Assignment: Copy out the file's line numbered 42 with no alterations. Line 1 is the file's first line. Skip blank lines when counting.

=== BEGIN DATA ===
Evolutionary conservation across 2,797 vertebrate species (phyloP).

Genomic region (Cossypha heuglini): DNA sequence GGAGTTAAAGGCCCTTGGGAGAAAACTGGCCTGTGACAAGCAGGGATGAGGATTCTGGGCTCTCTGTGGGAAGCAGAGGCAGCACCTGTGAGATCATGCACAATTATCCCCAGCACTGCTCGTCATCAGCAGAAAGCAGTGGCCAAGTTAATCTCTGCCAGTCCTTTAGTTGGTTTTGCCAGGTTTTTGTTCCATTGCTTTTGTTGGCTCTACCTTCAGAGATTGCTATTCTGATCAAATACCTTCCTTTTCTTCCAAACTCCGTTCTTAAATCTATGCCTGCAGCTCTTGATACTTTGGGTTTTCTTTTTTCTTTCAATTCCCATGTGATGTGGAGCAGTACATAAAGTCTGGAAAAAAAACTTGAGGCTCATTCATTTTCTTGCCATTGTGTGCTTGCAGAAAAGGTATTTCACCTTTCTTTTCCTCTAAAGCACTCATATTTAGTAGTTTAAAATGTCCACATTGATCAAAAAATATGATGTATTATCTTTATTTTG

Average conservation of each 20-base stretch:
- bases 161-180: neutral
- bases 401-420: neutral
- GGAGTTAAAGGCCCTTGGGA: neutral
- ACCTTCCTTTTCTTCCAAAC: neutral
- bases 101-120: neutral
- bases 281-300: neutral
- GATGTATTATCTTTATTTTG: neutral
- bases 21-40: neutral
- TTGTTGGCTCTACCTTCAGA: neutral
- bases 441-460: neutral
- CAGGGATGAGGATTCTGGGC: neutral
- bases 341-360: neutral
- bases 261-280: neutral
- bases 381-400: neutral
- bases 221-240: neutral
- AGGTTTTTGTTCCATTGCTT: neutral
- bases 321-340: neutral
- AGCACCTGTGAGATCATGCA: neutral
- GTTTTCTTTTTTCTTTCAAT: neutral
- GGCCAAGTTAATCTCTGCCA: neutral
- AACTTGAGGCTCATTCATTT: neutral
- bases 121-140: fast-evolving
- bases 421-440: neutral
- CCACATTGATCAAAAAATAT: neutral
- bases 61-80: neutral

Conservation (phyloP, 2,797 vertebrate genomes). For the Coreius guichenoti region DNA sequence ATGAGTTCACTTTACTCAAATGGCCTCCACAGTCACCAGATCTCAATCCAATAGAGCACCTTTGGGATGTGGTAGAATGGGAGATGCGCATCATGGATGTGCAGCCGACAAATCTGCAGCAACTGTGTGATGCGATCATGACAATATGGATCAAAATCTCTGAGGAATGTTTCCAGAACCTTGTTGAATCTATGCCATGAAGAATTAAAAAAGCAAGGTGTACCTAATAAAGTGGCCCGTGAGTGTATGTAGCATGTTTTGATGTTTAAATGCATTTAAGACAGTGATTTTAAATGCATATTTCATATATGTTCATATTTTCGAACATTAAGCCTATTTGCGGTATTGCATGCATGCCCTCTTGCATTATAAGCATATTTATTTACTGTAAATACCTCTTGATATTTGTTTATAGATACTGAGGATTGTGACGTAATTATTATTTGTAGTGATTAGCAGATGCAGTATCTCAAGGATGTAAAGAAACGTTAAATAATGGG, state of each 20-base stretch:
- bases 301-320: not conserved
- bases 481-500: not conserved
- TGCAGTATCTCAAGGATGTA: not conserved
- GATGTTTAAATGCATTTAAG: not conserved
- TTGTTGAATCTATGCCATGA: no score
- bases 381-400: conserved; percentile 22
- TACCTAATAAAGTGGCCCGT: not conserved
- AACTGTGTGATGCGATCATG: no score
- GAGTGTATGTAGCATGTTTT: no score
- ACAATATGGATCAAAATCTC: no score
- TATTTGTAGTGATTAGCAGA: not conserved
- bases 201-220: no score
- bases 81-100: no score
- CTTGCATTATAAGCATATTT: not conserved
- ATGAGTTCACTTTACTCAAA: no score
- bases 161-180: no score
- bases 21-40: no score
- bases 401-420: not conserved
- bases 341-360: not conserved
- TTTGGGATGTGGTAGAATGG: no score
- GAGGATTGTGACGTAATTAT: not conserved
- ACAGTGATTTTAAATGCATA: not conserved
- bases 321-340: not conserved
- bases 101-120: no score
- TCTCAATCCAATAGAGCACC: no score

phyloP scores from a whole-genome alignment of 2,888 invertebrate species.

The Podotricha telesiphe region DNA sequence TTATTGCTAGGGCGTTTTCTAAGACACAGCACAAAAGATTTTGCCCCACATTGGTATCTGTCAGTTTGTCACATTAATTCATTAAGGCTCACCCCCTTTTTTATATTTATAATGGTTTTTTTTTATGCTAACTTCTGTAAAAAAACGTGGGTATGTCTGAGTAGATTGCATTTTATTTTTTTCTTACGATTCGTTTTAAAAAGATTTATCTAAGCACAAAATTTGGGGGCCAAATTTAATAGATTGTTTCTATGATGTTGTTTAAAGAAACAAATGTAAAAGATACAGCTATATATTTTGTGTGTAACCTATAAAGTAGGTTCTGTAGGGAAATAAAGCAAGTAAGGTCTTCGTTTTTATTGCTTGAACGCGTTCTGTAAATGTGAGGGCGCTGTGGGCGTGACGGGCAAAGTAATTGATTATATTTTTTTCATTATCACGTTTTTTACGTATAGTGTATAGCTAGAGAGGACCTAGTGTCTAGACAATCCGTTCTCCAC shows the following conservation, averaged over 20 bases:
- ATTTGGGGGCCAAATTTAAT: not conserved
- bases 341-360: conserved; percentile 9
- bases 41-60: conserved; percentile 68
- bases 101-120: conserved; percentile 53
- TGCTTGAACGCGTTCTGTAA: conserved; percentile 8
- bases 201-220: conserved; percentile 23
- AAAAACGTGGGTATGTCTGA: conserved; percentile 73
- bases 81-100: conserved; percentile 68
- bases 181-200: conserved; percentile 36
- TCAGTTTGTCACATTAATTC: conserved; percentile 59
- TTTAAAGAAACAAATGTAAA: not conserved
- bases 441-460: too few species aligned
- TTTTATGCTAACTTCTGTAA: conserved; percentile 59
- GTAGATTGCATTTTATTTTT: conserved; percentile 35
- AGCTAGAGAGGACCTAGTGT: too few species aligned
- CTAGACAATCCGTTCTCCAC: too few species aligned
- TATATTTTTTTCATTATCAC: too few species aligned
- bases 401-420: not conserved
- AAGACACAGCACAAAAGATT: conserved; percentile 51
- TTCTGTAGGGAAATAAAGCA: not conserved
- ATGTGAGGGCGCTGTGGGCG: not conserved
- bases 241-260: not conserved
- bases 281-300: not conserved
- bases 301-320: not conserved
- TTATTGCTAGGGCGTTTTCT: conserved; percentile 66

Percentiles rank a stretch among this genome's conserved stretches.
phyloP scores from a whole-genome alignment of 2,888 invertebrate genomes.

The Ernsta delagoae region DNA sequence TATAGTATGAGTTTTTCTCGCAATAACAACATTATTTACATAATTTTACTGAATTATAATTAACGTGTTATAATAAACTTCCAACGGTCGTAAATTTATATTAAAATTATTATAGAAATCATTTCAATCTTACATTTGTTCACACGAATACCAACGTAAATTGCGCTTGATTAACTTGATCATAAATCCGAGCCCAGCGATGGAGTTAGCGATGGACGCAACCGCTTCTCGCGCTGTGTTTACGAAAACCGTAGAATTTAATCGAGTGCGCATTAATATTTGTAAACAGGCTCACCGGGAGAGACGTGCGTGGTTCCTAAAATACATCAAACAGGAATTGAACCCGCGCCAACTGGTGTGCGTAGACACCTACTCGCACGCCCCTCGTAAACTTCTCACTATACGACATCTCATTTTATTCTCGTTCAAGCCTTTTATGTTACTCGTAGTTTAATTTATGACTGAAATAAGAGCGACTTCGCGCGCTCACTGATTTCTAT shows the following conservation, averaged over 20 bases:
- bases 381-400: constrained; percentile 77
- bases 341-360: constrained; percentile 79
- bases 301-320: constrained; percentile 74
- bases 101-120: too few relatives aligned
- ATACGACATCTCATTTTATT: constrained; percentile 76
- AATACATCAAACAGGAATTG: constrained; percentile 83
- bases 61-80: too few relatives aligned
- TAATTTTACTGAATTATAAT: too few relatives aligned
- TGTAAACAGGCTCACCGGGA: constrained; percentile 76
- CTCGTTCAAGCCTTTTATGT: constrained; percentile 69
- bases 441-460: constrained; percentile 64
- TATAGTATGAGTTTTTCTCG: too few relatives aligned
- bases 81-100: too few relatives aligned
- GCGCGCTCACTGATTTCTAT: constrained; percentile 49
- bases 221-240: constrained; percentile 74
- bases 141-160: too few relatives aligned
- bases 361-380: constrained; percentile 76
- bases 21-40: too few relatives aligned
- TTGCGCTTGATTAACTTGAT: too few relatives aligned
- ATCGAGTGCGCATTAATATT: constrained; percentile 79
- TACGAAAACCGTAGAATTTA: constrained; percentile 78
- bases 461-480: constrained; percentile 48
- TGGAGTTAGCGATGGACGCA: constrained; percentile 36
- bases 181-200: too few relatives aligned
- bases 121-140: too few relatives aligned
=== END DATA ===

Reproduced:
- bases 81-100: no score